These are just a few of the ways the Instant Pot can be a great tool to help you manage a chronic health disorder. Don’t be intimidated by it — the learning curve is quick and you’ll soon be able to intuit how to use it. The internet abounds with tips, recipes, and general enthusiasm to get you up to speed.

Overwhelmed by cooking healthy? Try batch cooking!

eat better with batch cooking copy

Does a demanding schedule prevent you from cooking healthy? Are you that overworked parent who’s too tired to feed your family well? Busy lifestyles can send our eating habits down the drain, with our health and nutrition following right behind it. Many common health issues can arise as a result.

The solution? Batch cooking! Batch cooking is preparing multiple meals at once and storing them for later consumption. It’s an organized system to plan, create, and utilize meals, saving you an incredible amount of time, energy and effort.

In two- to three-hour sessions twice a week, you can prepare an entire week’s worth of meals for a family and simply pull them from the fridge or freezer. It takes some organization and planning, but the payoff is well worth it. People report reducing 20 to 30 hours of cooking and cleanup per week down to four or five!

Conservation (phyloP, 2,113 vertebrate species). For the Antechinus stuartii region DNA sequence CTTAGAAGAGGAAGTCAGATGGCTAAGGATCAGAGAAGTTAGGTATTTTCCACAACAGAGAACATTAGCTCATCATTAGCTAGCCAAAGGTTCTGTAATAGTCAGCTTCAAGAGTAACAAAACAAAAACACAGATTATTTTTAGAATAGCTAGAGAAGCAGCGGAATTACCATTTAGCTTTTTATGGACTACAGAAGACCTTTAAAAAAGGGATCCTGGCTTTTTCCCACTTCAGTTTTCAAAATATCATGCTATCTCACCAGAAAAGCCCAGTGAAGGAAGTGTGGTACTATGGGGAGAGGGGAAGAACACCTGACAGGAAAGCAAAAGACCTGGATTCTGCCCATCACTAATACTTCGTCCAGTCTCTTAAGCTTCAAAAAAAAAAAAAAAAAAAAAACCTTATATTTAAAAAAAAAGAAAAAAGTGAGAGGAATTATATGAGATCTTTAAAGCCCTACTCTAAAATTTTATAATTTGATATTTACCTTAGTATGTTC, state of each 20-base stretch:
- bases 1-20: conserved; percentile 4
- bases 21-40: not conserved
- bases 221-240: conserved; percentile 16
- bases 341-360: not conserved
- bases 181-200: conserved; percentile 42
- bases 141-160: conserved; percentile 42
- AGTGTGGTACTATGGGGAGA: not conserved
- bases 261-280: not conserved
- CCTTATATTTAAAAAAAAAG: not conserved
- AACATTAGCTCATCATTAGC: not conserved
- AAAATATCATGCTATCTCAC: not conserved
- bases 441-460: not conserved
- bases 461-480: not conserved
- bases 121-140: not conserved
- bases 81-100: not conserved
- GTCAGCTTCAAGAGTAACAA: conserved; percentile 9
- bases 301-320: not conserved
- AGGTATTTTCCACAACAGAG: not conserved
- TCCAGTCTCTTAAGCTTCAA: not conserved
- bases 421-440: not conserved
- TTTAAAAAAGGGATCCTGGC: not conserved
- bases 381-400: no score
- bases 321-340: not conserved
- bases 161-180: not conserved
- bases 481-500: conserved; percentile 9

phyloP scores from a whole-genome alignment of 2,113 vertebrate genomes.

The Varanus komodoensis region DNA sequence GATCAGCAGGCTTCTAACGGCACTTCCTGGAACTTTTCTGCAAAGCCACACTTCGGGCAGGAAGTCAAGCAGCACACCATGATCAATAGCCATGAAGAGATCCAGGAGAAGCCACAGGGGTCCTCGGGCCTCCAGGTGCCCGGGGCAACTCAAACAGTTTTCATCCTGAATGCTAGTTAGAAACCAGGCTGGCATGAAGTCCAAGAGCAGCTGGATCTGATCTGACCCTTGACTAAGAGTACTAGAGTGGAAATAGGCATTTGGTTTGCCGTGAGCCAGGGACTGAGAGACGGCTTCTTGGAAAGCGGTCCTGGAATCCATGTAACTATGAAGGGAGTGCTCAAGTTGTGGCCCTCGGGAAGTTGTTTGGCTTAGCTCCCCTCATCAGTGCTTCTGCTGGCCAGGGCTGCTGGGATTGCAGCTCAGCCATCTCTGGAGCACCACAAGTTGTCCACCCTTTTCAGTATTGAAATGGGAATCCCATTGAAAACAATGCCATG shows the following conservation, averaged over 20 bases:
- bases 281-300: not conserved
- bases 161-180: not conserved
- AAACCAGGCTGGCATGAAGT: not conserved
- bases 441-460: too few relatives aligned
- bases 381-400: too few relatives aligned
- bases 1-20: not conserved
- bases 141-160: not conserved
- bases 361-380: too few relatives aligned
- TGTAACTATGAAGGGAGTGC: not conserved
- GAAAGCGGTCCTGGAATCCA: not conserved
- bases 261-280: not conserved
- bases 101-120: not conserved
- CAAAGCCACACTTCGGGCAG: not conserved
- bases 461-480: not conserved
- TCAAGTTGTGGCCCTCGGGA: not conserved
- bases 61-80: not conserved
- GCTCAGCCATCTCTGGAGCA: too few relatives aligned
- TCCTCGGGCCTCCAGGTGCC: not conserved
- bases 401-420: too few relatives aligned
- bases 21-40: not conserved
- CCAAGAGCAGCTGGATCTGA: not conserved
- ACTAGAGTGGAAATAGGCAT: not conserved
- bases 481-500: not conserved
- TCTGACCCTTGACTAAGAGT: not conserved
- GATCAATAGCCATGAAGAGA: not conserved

When you come home from a busy day at work, or you just don’t have the pizzazz to make a meal for hungry kids, batch cooking can be your saving grace and save your family’s health and well being.

This set of simple guidelines will help you get started:

Planning your batch cooking menu

Pick simple, nutrient-dense recipes and save unfamiliar, complicated ones for their own special time, and follow these tips.